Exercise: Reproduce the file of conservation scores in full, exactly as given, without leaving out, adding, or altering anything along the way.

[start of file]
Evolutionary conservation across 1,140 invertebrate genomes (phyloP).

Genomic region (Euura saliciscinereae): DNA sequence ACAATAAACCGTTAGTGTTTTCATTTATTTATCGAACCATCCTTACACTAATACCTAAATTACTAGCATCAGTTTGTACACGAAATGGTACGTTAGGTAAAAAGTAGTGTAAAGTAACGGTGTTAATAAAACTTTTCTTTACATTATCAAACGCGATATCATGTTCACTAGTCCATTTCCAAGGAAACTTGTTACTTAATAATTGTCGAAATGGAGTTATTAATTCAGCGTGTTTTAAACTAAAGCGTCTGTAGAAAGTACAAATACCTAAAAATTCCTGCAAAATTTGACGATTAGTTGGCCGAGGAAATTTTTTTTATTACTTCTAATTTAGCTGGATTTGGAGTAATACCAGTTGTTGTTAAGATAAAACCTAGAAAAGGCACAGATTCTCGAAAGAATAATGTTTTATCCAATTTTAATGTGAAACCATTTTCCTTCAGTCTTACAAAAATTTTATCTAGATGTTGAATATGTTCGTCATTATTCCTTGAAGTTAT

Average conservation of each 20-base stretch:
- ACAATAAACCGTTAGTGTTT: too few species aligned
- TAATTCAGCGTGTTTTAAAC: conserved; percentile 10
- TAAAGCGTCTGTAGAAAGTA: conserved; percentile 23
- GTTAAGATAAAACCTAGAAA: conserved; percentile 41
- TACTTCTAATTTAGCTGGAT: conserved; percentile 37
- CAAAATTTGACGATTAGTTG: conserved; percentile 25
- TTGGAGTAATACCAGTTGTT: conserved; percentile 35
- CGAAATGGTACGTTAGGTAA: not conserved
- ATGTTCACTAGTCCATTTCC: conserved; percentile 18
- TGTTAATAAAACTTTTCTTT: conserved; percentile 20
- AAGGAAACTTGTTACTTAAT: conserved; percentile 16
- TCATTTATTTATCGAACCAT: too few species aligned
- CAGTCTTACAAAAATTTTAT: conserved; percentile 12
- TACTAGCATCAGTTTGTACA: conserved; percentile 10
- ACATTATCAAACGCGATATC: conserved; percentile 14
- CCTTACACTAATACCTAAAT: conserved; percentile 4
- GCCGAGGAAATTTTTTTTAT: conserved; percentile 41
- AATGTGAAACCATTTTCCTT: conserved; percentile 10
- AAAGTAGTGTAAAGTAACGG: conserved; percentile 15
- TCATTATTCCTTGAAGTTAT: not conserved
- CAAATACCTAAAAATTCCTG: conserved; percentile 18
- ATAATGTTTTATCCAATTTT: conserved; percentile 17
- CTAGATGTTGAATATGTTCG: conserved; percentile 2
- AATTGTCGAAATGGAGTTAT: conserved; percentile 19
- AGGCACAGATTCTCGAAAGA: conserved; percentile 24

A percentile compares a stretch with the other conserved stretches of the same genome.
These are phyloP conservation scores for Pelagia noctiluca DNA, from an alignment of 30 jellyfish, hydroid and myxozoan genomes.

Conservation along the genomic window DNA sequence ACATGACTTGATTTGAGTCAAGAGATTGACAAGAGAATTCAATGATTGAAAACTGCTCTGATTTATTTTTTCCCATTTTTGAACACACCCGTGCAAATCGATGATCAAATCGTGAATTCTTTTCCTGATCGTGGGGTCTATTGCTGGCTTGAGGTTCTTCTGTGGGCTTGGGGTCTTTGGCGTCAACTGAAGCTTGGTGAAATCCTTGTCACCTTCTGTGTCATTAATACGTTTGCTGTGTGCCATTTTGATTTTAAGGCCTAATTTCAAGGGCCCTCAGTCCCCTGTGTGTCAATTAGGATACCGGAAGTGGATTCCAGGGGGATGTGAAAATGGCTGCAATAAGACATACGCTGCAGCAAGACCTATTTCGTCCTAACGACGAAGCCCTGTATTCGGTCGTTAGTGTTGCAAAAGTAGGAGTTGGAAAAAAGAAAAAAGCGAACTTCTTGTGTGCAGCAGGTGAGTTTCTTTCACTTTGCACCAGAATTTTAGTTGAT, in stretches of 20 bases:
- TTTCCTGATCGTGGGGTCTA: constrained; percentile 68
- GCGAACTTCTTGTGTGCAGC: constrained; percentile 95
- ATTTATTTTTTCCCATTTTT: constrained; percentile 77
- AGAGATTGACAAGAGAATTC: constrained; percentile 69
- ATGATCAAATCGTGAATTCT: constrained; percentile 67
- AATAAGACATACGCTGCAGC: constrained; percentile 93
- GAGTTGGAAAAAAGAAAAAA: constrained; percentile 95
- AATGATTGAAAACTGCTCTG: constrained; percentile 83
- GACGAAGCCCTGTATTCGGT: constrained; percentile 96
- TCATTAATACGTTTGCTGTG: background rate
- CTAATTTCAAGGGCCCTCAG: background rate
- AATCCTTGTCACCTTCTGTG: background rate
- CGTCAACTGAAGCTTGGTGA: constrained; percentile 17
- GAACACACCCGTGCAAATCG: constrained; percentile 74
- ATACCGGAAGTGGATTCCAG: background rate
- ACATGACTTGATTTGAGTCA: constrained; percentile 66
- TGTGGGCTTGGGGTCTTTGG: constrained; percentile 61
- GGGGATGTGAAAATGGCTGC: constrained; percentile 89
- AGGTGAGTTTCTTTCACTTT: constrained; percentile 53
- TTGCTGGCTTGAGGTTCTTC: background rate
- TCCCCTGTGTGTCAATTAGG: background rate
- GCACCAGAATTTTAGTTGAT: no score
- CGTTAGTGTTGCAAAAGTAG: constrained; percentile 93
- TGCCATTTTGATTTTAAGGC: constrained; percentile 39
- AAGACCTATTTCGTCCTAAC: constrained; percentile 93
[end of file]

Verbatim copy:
Evolutionary conservation across 1,140 invertebrate genomes (phyloP).

Genomic region (Euura saliciscinereae): DNA sequence ACAATAAACCGTTAGTGTTTTCATTTATTTATCGAACCATCCTTACACTAATACCTAAATTACTAGCATCAGTTTGTACACGAAATGGTACGTTAGGTAAAAAGTAGTGTAAAGTAACGGTGTTAATAAAACTTTTCTTTACATTATCAAACGCGATATCATGTTCACTAGTCCATTTCCAAGGAAACTTGTTACTTAATAATTGTCGAAATGGAGTTATTAATTCAGCGTGTTTTAAACTAAAGCGTCTGTAGAAAGTACAAATACCTAAAAATTCCTGCAAAATTTGACGATTAGTTGGCCGAGGAAATTTTTTTTATTACTTCTAATTTAGCTGGATTTGGAGTAATACCAGTTGTTGTTAAGATAAAACCTAGAAAAGGCACAGATTCTCGAAAGAATAATGTTTTATCCAATTTTAATGTGAAACCATTTTCCTTCAGTCTTACAAAAATTTTATCTAGATGTTGAATATGTTCGTCATTATTCCTTGAAGTTAT

Average conservation of each 20-base stretch:
- ACAATAAACCGTTAGTGTTT: too few species aligned
- TAATTCAGCGTGTTTTAAAC: conserved; percentile 10
- TAAAGCGTCTGTAGAAAGTA: conserved; percentile 23
- GTTAAGATAAAACCTAGAAA: conserved; percentile 41
- TACTTCTAATTTAGCTGGAT: conserved; percentile 37
- CAAAATTTGACGATTAGTTG: conserved; percentile 25
- TTGGAGTAATACCAGTTGTT: conserved; percentile 35
- CGAAATGGTACGTTAGGTAA: not conserved
- ATGTTCACTAGTCCATTTCC: conserved; percentile 18
- TGTTAATAAAACTTTTCTTT: conserved; percentile 20
- AAGGAAACTTGTTACTTAAT: conserved; percentile 16
- TCATTTATTTATCGAACCAT: too few species aligned
- CAGTCTTACAAAAATTTTAT: conserved; percentile 12
- TACTAGCATCAGTTTGTACA: conserved; percentile 10
- ACATTATCAAACGCGATATC: conserved; percentile 14
- CCTTACACTAATACCTAAAT: conserved; percentile 4
- GCCGAGGAAATTTTTTTTAT: conserved; percentile 41
- AATGTGAAACCATTTTCCTT: conserved; percentile 10
- AAAGTAGTGTAAAGTAACGG: conserved; percentile 15
- TCATTATTCCTTGAAGTTAT: not conserved
- CAAATACCTAAAAATTCCTG: conserved; percentile 18
- ATAATGTTTTATCCAATTTT: conserved; percentile 17
- CTAGATGTTGAATATGTTCG: conserved; percentile 2
- AATTGTCGAAATGGAGTTAT: conserved; percentile 19
- AGGCACAGATTCTCGAAAGA: conserved; percentile 24

A percentile compares a stretch with the other conserved stretches of the same genome.
These are phyloP conservation scores for Pelagia noctiluca DNA, from an alignment of 30 jellyfish, hydroid and myxozoan genomes.

Conservation along the genomic window DNA sequence ACATGACTTGATTTGAGTCAAGAGATTGACAAGAGAATTCAATGATTGAAAACTGCTCTGATTTATTTTTTCCCATTTTTGAACACACCCGTGCAAATCGATGATCAAATCGTGAATTCTTTTCCTGATCGTGGGGTCTATTGCTGGCTTGAGGTTCTTCTGTGGGCTTGGGGTCTTTGGCGTCAACTGAAGCTTGGTGAAATCCTTGTCACCTTCTGTGTCATTAATACGTTTGCTGTGTGCCATTTTGATTTTAAGGCCTAATTTCAAGGGCCCTCAGTCCCCTGTGTGTCAATTAGGATACCGGAAGTGGATTCCAGGGGGATGTGAAAATGGCTGCAATAAGACATACGCTGCAGCAAGACCTATTTCGTCCTAACGACGAAGCCCTGTATTCGGTCGTTAGTGTTGCAAAAGTAGGAGTTGGAAAAAAGAAAAAAGCGAACTTCTTGTGTGCAGCAGGTGAGTTTCTTTCACTTTGCACCAGAATTTTAGTTGAT, in stretches of 20 bases:
- TTTCCTGATCGTGGGGTCTA: constrained; percentile 68
- GCGAACTTCTTGTGTGCAGC: constrained; percentile 95
- ATTTATTTTTTCCCATTTTT: constrained; percentile 77
- AGAGATTGACAAGAGAATTC: constrained; percentile 69
- ATGATCAAATCGTGAATTCT: constrained; percentile 67
- AATAAGACATACGCTGCAGC: constrained; percentile 93
- GAGTTGGAAAAAAGAAAAAA: constrained; percentile 95
- AATGATTGAAAACTGCTCTG: constrained; percentile 83
- GACGAAGCCCTGTATTCGGT: constrained; percentile 96
- TCATTAATACGTTTGCTGTG: background rate
- CTAATTTCAAGGGCCCTCAG: background rate
- AATCCTTGTCACCTTCTGTG: background rate
- CGTCAACTGAAGCTTGGTGA: constrained; percentile 17
- GAACACACCCGTGCAAATCG: constrained; percentile 74
- ATACCGGAAGTGGATTCCAG: background rate
- ACATGACTTGATTTGAGTCA: constrained; percentile 66
- TGTGGGCTTGGGGTCTTTGG: constrained; percentile 61
- GGGGATGTGAAAATGGCTGC: constrained; percentile 89
- AGGTGAGTTTCTTTCACTTT: constrained; percentile 53
- TTGCTGGCTTGAGGTTCTTC: background rate
- TCCCCTGTGTGTCAATTAGG: background rate
- GCACCAGAATTTTAGTTGAT: no score
- CGTTAGTGTTGCAAAAGTAG: constrained; percentile 93
- TGCCATTTTGATTTTAAGGC: constrained; percentile 39
- AAGACCTATTTCGTCCTAAC: constrained; percentile 93